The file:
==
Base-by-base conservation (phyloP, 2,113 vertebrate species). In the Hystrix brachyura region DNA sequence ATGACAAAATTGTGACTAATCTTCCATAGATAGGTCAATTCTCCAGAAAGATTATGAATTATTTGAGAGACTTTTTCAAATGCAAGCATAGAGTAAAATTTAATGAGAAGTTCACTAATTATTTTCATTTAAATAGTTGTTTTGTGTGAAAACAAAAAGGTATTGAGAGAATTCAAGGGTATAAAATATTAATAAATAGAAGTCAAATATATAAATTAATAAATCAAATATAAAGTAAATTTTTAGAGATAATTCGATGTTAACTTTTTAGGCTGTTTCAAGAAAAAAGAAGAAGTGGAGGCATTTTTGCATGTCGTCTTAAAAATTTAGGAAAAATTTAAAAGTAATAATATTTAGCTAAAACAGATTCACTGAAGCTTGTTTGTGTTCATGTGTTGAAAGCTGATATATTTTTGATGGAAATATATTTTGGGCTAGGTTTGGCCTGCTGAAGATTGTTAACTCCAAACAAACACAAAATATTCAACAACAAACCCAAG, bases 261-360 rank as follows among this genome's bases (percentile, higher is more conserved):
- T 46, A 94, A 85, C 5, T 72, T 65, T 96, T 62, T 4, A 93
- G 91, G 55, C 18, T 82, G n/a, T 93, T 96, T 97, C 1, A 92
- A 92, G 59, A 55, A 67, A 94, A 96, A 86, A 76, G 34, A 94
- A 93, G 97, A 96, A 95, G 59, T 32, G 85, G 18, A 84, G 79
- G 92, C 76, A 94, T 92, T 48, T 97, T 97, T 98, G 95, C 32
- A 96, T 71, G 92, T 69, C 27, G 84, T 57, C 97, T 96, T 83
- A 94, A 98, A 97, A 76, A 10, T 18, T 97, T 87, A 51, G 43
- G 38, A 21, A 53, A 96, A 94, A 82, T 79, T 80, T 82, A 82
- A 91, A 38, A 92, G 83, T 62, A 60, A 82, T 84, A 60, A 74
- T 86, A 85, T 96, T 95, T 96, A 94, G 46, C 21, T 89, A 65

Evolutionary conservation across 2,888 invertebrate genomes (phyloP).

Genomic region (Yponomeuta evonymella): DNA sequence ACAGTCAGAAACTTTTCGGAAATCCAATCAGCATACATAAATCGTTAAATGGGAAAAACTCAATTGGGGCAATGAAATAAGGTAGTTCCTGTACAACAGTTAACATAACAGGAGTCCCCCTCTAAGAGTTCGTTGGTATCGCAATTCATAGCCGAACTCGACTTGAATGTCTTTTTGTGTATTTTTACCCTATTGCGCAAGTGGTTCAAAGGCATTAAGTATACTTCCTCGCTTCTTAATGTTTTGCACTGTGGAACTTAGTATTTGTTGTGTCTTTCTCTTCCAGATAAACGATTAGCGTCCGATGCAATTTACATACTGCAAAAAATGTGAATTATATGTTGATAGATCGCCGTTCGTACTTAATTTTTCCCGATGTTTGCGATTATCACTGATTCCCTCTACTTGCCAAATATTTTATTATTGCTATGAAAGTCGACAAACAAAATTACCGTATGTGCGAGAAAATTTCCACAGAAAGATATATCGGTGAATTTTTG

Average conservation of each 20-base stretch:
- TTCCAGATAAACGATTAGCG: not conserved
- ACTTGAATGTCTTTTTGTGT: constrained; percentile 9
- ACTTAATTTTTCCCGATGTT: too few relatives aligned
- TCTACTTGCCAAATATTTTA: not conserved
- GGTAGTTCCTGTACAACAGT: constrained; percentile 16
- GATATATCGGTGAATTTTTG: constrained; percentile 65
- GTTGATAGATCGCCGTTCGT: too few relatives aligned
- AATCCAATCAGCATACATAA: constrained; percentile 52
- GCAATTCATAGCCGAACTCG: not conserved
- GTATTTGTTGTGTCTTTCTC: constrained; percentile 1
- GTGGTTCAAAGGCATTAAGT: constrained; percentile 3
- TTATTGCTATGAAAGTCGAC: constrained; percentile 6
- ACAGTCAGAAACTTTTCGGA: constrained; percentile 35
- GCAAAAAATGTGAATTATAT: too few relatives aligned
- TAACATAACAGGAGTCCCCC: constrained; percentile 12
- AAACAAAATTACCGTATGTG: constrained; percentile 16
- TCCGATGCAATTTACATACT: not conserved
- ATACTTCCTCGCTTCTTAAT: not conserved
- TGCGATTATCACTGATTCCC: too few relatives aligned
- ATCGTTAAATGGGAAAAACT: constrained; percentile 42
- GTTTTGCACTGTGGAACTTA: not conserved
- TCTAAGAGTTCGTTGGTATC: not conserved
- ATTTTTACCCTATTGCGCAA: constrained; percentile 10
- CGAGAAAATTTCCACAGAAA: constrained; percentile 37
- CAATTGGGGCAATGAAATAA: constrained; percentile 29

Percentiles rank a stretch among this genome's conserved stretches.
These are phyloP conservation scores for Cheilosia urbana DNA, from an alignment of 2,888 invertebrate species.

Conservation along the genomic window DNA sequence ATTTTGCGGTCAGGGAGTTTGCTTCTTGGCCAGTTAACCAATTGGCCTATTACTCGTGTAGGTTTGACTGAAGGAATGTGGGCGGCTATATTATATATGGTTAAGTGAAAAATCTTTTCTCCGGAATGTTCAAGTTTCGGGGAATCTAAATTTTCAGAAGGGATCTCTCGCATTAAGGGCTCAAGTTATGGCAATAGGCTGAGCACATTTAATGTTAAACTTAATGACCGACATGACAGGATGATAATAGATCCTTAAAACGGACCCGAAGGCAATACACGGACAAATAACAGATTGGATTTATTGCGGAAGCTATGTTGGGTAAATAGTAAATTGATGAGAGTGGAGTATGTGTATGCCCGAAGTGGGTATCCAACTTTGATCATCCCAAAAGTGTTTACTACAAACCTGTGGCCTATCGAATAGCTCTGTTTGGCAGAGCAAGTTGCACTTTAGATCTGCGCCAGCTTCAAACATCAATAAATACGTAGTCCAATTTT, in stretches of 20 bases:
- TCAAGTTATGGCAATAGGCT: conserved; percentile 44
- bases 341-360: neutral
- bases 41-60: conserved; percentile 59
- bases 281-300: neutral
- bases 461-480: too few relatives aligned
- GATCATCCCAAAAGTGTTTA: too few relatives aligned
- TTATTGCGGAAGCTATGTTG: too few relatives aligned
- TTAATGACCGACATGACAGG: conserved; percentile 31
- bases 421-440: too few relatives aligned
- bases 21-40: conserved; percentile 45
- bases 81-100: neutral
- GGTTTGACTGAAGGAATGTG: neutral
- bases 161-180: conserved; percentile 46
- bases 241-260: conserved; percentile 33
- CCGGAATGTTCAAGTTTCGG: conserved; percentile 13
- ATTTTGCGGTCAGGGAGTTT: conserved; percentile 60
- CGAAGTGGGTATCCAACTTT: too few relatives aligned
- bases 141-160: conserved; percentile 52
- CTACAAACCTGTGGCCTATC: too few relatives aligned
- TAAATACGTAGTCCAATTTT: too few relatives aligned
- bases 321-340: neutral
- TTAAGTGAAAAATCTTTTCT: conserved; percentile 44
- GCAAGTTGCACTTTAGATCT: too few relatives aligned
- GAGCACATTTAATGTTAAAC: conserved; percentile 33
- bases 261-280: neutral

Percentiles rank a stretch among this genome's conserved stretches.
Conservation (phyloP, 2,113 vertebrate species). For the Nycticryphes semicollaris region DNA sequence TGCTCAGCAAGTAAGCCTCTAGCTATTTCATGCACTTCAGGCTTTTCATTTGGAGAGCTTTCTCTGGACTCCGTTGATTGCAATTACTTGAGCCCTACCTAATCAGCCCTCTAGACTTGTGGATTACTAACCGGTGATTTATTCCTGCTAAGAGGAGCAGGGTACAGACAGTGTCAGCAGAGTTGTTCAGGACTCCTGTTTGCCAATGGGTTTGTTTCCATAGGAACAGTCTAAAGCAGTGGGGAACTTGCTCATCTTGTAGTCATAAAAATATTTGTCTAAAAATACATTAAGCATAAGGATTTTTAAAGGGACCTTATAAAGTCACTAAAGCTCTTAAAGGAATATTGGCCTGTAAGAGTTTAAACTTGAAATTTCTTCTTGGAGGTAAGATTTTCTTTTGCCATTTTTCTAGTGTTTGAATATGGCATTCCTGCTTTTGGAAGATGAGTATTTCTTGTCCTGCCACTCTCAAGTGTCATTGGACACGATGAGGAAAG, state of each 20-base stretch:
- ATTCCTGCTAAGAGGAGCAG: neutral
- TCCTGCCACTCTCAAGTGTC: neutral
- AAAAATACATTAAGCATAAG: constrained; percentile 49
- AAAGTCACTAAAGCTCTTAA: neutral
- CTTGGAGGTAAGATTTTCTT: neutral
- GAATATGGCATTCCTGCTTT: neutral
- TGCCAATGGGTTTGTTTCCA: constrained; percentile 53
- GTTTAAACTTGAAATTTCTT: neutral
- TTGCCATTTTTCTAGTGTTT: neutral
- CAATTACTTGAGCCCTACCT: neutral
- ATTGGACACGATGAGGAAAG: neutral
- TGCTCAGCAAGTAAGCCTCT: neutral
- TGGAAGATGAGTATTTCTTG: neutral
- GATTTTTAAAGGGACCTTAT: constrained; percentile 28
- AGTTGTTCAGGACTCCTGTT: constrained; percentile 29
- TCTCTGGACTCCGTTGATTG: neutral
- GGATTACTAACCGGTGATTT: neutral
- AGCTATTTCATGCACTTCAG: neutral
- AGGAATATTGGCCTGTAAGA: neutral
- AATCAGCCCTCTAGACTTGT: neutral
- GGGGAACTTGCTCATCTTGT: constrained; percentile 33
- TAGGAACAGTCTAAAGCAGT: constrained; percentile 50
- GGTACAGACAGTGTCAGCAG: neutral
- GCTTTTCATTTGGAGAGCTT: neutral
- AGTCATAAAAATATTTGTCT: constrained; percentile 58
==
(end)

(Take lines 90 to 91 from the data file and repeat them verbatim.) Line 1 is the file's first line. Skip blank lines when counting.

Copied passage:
- GGGGAACTTGCTCATCTTGT: constrained; percentile 33
- TAGGAACAGTCTAAAGCAGT: constrained; percentile 50